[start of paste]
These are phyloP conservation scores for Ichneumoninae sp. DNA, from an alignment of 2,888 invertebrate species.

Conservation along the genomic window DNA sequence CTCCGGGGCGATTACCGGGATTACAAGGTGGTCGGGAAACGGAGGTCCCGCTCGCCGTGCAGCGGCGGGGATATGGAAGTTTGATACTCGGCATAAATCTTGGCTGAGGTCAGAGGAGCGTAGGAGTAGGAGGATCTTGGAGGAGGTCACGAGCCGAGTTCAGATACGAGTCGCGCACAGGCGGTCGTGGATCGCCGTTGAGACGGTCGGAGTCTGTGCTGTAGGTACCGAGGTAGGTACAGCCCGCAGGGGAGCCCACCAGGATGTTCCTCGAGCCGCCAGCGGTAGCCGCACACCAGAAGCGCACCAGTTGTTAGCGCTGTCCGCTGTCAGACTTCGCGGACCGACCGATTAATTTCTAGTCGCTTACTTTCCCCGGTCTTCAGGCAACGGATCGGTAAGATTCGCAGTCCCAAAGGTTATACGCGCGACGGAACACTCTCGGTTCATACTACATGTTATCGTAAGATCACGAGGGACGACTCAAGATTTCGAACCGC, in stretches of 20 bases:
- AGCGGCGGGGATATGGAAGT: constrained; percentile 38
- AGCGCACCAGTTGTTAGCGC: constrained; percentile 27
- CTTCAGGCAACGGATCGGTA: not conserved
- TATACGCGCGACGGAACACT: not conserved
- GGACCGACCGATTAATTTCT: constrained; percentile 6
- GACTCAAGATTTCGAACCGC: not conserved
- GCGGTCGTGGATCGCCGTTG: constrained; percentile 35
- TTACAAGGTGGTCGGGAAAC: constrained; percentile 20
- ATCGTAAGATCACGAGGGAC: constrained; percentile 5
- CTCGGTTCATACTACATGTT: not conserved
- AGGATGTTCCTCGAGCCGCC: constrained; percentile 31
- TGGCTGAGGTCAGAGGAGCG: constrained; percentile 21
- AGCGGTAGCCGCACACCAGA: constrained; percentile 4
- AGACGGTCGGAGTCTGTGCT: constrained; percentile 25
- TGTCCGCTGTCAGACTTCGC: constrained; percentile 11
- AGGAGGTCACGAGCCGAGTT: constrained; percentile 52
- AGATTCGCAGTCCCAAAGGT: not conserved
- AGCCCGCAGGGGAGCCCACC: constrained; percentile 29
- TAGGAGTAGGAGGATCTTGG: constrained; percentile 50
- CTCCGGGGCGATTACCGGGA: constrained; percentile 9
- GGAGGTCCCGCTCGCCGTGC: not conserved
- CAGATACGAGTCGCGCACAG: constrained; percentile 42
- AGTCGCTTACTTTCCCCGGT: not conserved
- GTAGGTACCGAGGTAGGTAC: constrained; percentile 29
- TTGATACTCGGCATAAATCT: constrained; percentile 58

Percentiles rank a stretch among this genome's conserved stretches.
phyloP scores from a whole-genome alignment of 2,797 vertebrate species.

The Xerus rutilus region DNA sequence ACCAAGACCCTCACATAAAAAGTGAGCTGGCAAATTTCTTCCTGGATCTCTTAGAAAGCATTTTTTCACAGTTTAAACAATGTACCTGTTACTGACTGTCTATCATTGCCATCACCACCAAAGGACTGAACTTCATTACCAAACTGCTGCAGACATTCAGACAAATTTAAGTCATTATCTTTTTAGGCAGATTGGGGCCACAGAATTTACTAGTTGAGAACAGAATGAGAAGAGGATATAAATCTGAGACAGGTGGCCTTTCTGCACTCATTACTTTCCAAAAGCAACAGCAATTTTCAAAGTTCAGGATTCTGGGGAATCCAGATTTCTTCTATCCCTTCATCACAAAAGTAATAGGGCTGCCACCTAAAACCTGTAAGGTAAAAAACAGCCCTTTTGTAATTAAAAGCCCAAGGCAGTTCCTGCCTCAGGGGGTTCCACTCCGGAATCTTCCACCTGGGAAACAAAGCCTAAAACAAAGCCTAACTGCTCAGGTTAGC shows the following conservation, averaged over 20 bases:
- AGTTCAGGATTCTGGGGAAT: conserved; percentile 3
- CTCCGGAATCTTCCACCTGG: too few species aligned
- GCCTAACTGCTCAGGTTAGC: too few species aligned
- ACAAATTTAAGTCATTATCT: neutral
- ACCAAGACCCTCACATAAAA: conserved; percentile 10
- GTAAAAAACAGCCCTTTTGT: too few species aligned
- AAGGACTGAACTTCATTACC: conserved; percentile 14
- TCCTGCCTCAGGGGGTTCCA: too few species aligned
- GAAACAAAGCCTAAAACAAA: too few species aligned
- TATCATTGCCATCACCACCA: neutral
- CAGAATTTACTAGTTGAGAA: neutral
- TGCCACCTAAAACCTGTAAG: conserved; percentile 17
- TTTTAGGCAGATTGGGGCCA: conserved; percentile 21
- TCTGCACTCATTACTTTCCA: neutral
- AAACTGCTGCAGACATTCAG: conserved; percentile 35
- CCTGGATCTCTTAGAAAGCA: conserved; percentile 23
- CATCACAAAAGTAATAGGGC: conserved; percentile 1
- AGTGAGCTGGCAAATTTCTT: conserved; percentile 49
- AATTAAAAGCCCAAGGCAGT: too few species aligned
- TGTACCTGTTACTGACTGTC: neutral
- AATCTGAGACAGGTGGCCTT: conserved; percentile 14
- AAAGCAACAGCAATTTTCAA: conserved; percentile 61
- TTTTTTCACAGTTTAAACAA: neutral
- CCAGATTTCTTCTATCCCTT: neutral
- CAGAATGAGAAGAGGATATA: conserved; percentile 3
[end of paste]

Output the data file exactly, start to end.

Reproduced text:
These are phyloP conservation scores for Ichneumoninae sp. DNA, from an alignment of 2,888 invertebrate species.

Conservation along the genomic window DNA sequence CTCCGGGGCGATTACCGGGATTACAAGGTGGTCGGGAAACGGAGGTCCCGCTCGCCGTGCAGCGGCGGGGATATGGAAGTTTGATACTCGGCATAAATCTTGGCTGAGGTCAGAGGAGCGTAGGAGTAGGAGGATCTTGGAGGAGGTCACGAGCCGAGTTCAGATACGAGTCGCGCACAGGCGGTCGTGGATCGCCGTTGAGACGGTCGGAGTCTGTGCTGTAGGTACCGAGGTAGGTACAGCCCGCAGGGGAGCCCACCAGGATGTTCCTCGAGCCGCCAGCGGTAGCCGCACACCAGAAGCGCACCAGTTGTTAGCGCTGTCCGCTGTCAGACTTCGCGGACCGACCGATTAATTTCTAGTCGCTTACTTTCCCCGGTCTTCAGGCAACGGATCGGTAAGATTCGCAGTCCCAAAGGTTATACGCGCGACGGAACACTCTCGGTTCATACTACATGTTATCGTAAGATCACGAGGGACGACTCAAGATTTCGAACCGC, in stretches of 20 bases:
- AGCGGCGGGGATATGGAAGT: constrained; percentile 38
- AGCGCACCAGTTGTTAGCGC: constrained; percentile 27
- CTTCAGGCAACGGATCGGTA: not conserved
- TATACGCGCGACGGAACACT: not conserved
- GGACCGACCGATTAATTTCT: constrained; percentile 6
- GACTCAAGATTTCGAACCGC: not conserved
- GCGGTCGTGGATCGCCGTTG: constrained; percentile 35
- TTACAAGGTGGTCGGGAAAC: constrained; percentile 20
- ATCGTAAGATCACGAGGGAC: constrained; percentile 5
- CTCGGTTCATACTACATGTT: not conserved
- AGGATGTTCCTCGAGCCGCC: constrained; percentile 31
- TGGCTGAGGTCAGAGGAGCG: constrained; percentile 21
- AGCGGTAGCCGCACACCAGA: constrained; percentile 4
- AGACGGTCGGAGTCTGTGCT: constrained; percentile 25
- TGTCCGCTGTCAGACTTCGC: constrained; percentile 11
- AGGAGGTCACGAGCCGAGTT: constrained; percentile 52
- AGATTCGCAGTCCCAAAGGT: not conserved
- AGCCCGCAGGGGAGCCCACC: constrained; percentile 29
- TAGGAGTAGGAGGATCTTGG: constrained; percentile 50
- CTCCGGGGCGATTACCGGGA: constrained; percentile 9
- GGAGGTCCCGCTCGCCGTGC: not conserved
- CAGATACGAGTCGCGCACAG: constrained; percentile 42
- AGTCGCTTACTTTCCCCGGT: not conserved
- GTAGGTACCGAGGTAGGTAC: constrained; percentile 29
- TTGATACTCGGCATAAATCT: constrained; percentile 58

Percentiles rank a stretch among this genome's conserved stretches.
phyloP scores from a whole-genome alignment of 2,797 vertebrate species.

The Xerus rutilus region DNA sequence ACCAAGACCCTCACATAAAAAGTGAGCTGGCAAATTTCTTCCTGGATCTCTTAGAAAGCATTTTTTCACAGTTTAAACAATGTACCTGTTACTGACTGTCTATCATTGCCATCACCACCAAAGGACTGAACTTCATTACCAAACTGCTGCAGACATTCAGACAAATTTAAGTCATTATCTTTTTAGGCAGATTGGGGCCACAGAATTTACTAGTTGAGAACAGAATGAGAAGAGGATATAAATCTGAGACAGGTGGCCTTTCTGCACTCATTACTTTCCAAAAGCAACAGCAATTTTCAAAGTTCAGGATTCTGGGGAATCCAGATTTCTTCTATCCCTTCATCACAAAAGTAATAGGGCTGCCACCTAAAACCTGTAAGGTAAAAAACAGCCCTTTTGTAATTAAAAGCCCAAGGCAGTTCCTGCCTCAGGGGGTTCCACTCCGGAATCTTCCACCTGGGAAACAAAGCCTAAAACAAAGCCTAACTGCTCAGGTTAGC shows the following conservation, averaged over 20 bases:
- AGTTCAGGATTCTGGGGAAT: conserved; percentile 3
- CTCCGGAATCTTCCACCTGG: too few species aligned
- GCCTAACTGCTCAGGTTAGC: too few species aligned
- ACAAATTTAAGTCATTATCT: neutral
- ACCAAGACCCTCACATAAAA: conserved; percentile 10
- GTAAAAAACAGCCCTTTTGT: too few species aligned
- AAGGACTGAACTTCATTACC: conserved; percentile 14
- TCCTGCCTCAGGGGGTTCCA: too few species aligned
- GAAACAAAGCCTAAAACAAA: too few species aligned
- TATCATTGCCATCACCACCA: neutral
- CAGAATTTACTAGTTGAGAA: neutral
- TGCCACCTAAAACCTGTAAG: conserved; percentile 17
- TTTTAGGCAGATTGGGGCCA: conserved; percentile 21
- TCTGCACTCATTACTTTCCA: neutral
- AAACTGCTGCAGACATTCAG: conserved; percentile 35
- CCTGGATCTCTTAGAAAGCA: conserved; percentile 23
- CATCACAAAAGTAATAGGGC: conserved; percentile 1
- AGTGAGCTGGCAAATTTCTT: conserved; percentile 49
- AATTAAAAGCCCAAGGCAGT: too few species aligned
- TGTACCTGTTACTGACTGTC: neutral
- AATCTGAGACAGGTGGCCTT: conserved; percentile 14
- AAAGCAACAGCAATTTTCAA: conserved; percentile 61
- TTTTTTCACAGTTTAAACAA: neutral
- CCAGATTTCTTCTATCCCTT: neutral
- CAGAATGAGAAGAGGATATA: conserved; percentile 3